Before long, Devendorf is on full cylinders. His drums receive an abnormal bruising on ‘Where Is Her Head’, the stadium-scale pop-rock anthem on the album. Mike Mills solely wrote the lyrics and it is Eve Owen whose turn it is to lead a song. Her wistful Lauren Mayberry-esque voice sprinkles a rare glimpse of ease on the album. Her’s is gentle, intentionally tender. The song, driven by the rhythm, never drifts from the path meaning its string-filled theatrical conclusion is deserved.
The National, despite their vulnerable and sincere songwriting approach, have always been a Boys Club. They are commonly known as the ‘indie dads’, but on ‘I Am Easy To Find’, they make a compelling case to become an indie family. Matt Berninger has always been the solo voice of the group, a group comprised of him and two sets of brothers. Instead of a brother to collaborate with (the Devendorf’s on rhythm and bass, the Dessner’s on guitars), Berninger collaborates with his wife, Carin Besser. They have worked on lyrics and songs for over a decade and so for Berninger to explore working with a flurry of new female voices does not just seem logical, it is enlightened.
These new voices have evidently motivated the previously-independent Berninger to improve his ever-stellar lyricism. Take ‘Not In Kansas’, for example. A near-seven-minute wander, it is Father John Misty after a shower. Multiple stanzas breeze by, each one establishing a maternal relationship stronger than the last. Berninger’s lyrics range from the deeply personal (“I wanted you when I was a child, I raked the leaves and I started fires, Now I’m reading whatever you give me, It’s half your fault so half-forgive me”) to the laughably relatable (“I’m binging hard on Annette Bening, I’m listening to R.E.M. again”). It is an exercise in The National’s willingness to experiment and they are clearly unafraid to take risks.
‘I Am Easy To Find’ does not possess nearly the same amount of cohesion or tonal consistency of ‘Sleep Well Beast’. ‘Hey Rosey’ drags in the same way Better Oblivion Community Center’s brilliant debut was stumped by the sluggish (and suitably titled) ‘Exception To The Rule’.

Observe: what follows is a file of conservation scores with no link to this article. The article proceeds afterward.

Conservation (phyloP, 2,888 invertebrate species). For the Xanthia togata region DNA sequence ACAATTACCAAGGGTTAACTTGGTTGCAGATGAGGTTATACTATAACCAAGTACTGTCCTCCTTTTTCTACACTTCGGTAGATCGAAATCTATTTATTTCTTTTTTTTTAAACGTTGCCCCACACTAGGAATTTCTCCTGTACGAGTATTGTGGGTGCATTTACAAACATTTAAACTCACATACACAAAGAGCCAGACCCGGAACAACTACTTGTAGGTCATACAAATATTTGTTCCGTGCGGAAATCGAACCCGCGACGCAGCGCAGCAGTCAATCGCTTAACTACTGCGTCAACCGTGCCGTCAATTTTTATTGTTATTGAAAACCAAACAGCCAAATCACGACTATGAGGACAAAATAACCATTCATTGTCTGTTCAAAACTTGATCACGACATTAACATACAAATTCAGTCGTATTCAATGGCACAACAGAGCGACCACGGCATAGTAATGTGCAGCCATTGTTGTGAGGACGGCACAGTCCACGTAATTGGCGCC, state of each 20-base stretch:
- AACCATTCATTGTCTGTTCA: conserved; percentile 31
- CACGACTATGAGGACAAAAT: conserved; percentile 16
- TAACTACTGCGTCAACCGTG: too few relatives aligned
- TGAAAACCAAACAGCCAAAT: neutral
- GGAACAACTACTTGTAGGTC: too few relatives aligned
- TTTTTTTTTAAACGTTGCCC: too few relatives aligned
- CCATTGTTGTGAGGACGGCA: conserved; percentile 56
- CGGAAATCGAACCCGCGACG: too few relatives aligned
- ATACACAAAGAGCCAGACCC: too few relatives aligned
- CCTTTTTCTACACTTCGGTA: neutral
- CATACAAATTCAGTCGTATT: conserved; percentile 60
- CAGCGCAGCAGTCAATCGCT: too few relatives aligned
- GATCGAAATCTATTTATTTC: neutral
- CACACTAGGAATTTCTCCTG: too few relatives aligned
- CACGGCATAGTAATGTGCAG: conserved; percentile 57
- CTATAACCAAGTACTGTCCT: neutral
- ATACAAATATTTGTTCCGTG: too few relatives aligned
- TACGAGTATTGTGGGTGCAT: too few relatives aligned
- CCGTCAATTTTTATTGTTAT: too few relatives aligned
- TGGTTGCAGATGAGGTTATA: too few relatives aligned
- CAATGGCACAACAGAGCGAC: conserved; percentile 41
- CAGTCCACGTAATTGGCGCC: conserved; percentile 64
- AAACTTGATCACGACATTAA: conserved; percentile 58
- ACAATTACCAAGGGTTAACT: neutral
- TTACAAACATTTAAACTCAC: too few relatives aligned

This album doesn’t position itself as a major studio album, but as a project that allows The National to challenge themselves. There is no greater example than ‘Rylan’. Dating as far back as 2010, it is a fan favourite; performed live scarcely, its legacy outshines many of the band’s mainstream hits. Fans have waited nearly a decade for a studio version, having heavily relied on amateur-recorded live performances.
Again, The National do not disappoint. The band utilise an established sure-fire smash and opt to apply their concept to breathe new life into it. The drums are as emphatic as one would hope for while synths pulsate in the background. As the chords enter the frame, the song’s wholesome energy is not just memorable, but familiar.
However there is an update. The song’s second verse is taken from the reigns of Berninger and passed up to Kate Stables (fka This Is The Kit). Her vocals are unsure, especially compared to that strong, unbreakable baritone. Her inclusion is necessary: not only does she give the song a fresh feel, the lyrics are more appropriate. Now Rylan is not just one character that Berninger knows, this is a character known to many.
None of the new names are featured artists; it is ‘The National’ credited on each song. The new female voices are as integral as anyone else. ‘I Am Easy To Find’ as a concept only works because The National have the belief to pull it off. The songs, at times, are a supplement – the use of these voices deservedly take priority. And while they full short on occasion, this is another solid entry for a band that has disproved many time and time again. At this point, this new formula is one The National would be foolish not to stick with.
‘I Am Easy To Find’ by The National is out now via 4AD